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Iran considers the odds: the Bush administration accuses Tehran of harbouring Al Qaeda terrorists and of trying to develop weapons of mass destruction; Iran blames America for supporting the Mujahedeen-el-Khalq and of interfering in its internal affairs. So who is in the driving seat; which party has the advantage in the diplomatic cat-and-mouse game that has developed as the US increasingly looks for a way out of the Iraqi quagmire?

Much of the world's attention is focused on the hunt for Saddam Hussein by the US military and their specially set up Task Force 20. Administration officials trumpet the capture or killing of every minor functionary, the deaths of Saddam's sons Uday and Qussay a major triumph. Expected to diminish the daily attacks on US occupying troops, the two sons' demise has made no impression on the frequency of the attacks, sometimes as many as 12 a day. The same seems to go for the forgotten Al Qaeda organisation, the bombing of the Marriott Hotel in Jakarta being the latest manifestation of the terrorist organisation's ability to strike at will. And here is where the odds swing in Tehran's favour in its stand-off with the Bush administration, the rumours that the Islamic Republic is holding senior Al Qaeda leadership figures translates into a strong hand of cards.

"I suspect some Iranians would argue that holding these high-ranking terrorists is a good bargaining chip," Ali Ansari, Middle East historian at England's Durham University states, "their incarceration in Iran is a plus for the regime."

"Because Al Qaeda is an insurgent organisation there is always someone to take another's place," US officials counter, downplaying the significance of the captures. "He may not be as good as the person who was there but the organisation is never going to come to a standstill because there is always someone new ready to fill the vacant position."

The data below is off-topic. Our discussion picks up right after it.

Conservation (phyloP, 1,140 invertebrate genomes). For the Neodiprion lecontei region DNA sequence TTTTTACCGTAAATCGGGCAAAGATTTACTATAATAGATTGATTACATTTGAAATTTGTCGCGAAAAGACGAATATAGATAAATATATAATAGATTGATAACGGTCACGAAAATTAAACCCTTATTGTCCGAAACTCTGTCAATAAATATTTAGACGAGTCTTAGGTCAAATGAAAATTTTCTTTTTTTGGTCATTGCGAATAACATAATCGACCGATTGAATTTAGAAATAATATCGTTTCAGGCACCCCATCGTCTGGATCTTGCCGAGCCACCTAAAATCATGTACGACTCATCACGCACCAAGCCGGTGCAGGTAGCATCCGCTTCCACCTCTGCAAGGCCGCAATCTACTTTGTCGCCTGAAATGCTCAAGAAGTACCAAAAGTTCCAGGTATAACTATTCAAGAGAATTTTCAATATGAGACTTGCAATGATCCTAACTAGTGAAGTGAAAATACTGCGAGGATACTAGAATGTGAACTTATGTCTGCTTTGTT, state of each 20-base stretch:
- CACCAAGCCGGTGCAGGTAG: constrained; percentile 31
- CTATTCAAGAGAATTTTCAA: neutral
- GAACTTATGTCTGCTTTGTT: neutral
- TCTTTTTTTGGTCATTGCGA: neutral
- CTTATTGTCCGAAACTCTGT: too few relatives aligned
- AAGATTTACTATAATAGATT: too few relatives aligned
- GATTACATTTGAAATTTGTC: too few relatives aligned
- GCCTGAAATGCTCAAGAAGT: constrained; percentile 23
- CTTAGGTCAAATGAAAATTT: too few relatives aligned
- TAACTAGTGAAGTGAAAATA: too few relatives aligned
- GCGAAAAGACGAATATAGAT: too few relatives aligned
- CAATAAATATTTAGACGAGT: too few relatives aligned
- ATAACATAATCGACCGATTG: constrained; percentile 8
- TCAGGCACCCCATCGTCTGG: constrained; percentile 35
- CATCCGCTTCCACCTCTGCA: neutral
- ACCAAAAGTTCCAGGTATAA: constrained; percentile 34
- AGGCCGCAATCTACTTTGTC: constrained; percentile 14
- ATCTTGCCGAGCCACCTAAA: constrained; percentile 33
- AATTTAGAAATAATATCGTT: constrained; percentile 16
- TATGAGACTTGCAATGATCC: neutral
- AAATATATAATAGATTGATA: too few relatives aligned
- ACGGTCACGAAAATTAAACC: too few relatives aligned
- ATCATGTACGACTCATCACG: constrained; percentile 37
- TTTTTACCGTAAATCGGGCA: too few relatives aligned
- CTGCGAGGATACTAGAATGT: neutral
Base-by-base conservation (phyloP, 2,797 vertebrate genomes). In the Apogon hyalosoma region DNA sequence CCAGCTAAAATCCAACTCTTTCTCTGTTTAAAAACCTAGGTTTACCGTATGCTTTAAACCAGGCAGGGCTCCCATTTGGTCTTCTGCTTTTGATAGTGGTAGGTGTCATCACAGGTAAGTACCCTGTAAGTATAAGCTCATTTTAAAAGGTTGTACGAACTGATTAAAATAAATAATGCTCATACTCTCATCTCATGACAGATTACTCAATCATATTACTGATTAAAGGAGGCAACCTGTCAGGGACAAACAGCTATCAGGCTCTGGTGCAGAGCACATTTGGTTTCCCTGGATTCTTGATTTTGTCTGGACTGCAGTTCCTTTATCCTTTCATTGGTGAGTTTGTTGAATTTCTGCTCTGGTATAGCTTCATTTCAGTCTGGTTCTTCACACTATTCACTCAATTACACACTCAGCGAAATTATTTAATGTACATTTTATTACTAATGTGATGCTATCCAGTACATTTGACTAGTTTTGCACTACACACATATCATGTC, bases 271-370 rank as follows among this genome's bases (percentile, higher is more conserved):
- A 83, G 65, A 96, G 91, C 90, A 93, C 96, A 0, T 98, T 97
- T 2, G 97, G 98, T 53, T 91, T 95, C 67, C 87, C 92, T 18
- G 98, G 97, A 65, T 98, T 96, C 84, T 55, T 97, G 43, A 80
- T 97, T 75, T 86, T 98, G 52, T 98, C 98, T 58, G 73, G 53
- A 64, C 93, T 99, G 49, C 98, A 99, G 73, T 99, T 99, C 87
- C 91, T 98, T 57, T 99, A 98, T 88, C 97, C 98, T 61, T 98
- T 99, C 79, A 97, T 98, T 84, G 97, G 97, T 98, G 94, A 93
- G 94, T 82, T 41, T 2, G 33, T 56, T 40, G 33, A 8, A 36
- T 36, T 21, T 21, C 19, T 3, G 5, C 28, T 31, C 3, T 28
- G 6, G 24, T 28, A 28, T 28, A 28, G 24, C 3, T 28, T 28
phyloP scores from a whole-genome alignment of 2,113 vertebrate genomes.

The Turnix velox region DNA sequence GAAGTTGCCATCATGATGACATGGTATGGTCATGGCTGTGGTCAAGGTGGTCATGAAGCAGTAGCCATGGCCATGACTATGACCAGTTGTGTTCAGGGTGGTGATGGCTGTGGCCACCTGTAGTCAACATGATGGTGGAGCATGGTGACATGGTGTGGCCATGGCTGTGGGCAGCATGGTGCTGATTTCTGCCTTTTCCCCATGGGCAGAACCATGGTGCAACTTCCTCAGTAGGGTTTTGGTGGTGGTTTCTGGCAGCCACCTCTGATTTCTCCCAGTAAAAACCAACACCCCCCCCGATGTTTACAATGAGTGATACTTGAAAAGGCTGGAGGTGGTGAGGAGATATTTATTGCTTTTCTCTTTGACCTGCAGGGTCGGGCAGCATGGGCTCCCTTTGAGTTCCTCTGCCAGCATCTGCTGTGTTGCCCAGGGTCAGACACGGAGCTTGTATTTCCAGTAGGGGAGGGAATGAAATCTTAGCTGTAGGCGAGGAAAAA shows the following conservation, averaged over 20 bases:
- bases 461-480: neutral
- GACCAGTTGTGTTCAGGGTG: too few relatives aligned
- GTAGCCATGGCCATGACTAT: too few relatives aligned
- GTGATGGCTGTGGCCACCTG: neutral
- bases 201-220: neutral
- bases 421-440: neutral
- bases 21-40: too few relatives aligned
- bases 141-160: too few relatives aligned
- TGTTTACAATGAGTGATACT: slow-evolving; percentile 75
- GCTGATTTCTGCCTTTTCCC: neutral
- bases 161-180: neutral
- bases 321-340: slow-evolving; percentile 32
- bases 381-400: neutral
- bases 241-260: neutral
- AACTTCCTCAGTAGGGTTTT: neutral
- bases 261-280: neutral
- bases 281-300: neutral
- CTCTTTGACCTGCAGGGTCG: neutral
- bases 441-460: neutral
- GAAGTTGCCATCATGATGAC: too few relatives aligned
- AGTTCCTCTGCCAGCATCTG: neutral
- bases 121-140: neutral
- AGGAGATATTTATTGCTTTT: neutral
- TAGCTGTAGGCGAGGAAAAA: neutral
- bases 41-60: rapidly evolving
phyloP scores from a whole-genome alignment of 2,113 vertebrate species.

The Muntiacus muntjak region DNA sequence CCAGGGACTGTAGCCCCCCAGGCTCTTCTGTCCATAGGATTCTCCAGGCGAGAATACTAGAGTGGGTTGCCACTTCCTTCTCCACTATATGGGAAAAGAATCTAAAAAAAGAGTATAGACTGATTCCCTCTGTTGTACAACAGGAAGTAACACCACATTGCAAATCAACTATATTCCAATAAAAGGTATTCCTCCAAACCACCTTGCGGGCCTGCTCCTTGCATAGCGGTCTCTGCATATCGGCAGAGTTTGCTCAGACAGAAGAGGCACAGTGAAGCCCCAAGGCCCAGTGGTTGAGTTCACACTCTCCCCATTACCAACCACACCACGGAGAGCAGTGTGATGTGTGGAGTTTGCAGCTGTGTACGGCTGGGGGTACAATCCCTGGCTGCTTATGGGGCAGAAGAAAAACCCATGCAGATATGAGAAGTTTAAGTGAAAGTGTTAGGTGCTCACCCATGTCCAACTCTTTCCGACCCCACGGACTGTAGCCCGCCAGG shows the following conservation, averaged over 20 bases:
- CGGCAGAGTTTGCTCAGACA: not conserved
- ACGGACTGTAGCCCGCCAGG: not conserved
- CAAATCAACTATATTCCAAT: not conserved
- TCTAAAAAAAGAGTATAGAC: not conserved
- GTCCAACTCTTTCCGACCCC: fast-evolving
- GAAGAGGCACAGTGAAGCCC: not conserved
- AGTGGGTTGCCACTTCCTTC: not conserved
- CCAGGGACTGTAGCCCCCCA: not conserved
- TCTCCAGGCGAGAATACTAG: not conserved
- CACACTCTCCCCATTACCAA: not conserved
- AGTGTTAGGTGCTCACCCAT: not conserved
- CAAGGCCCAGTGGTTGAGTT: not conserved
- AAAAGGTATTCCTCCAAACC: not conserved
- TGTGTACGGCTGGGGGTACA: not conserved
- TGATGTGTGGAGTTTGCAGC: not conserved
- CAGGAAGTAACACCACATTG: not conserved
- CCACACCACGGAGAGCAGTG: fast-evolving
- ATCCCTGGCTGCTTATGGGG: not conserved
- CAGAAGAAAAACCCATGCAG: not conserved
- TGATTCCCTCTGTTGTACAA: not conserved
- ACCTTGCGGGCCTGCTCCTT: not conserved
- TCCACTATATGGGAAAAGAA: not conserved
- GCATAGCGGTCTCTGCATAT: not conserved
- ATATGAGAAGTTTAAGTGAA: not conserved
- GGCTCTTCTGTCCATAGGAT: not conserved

The US government makes light of Tehran's purported capture of senior Al Qaeda officials, perhaps to shore up their own hand when the serious negotiations over a US military withdrawal from neighbouring Baghdad begin some time in the future. The non-interference by the Iranian clergy in Shi'ite affairs in Iraq will be an important component of any such US military withdrawal, the compliance of the 60% Iraqi Shi'ite majority essential if the removal of troops is to go off peacefully. In the meantime, the Al Qaeda figures the Iranians are holding are effectively neutralised, their ability to plan attacks totally curtailed. One other factor plays to the Bush administration's advantage, and this has more to do with American domestic politics than with any current success on the Iraqi front or Mr Bush's war on terrorism.

As the US President Bush comes under increasing attack for the misleading use of intelligence on weapons of mass destruction in the run-up to the invasion of Iraq, his administration is acutely aware of the looming 2004 presidential election. Increasingly, the American public is questioning the administration's ability to conduct the nation's foreign policy, reported rifts between senior State Department officials and the president's advisors emerging almost daily.

Media speculation has reached such a fever pitch that a PR appearance by Secretary of State Colin Powell and the president at Mr Bush's Crawford, Texas, ranch in August was almost exclusively devoted to putting on a unanimity face, both men denying any disagreement over US foreign policy. What better way to underline President Bush's personal ability in foreign affairs then to have an agreement announced on the handing over of the Al Qaeda members nearer the time of the election when its impact will be the greatest?

Sure to have maximum effect, such a quid pro quo exchange of Al Qaeda leadership figures for US recognition that Iran is in compliance with International Atomic Energy Commission regulations would be a diplomatic coup of major political significance at a time when it will be most needed.

Old-time Reagan-era officials are less enthusiastic however. Ever mindful of how adroitly the Iranians played their cards in the Irangate scandal in which Ronald Reagan exchanged arms for hostages these old-time hard-liners ask far more searching questions. "What is to stop the Iranians holding on to the terrorists until they see which democrat ends up as the presidential challenger, and then using their Shi'ite influence in Iraq to help sink Bush's campaign by stirring up trouble in the hope that a new Democratic Party nominee will be more amenable to lenient terms; one who will not be burdened by the macho "axis of evil rhetoric" that Bush carries?" they ask.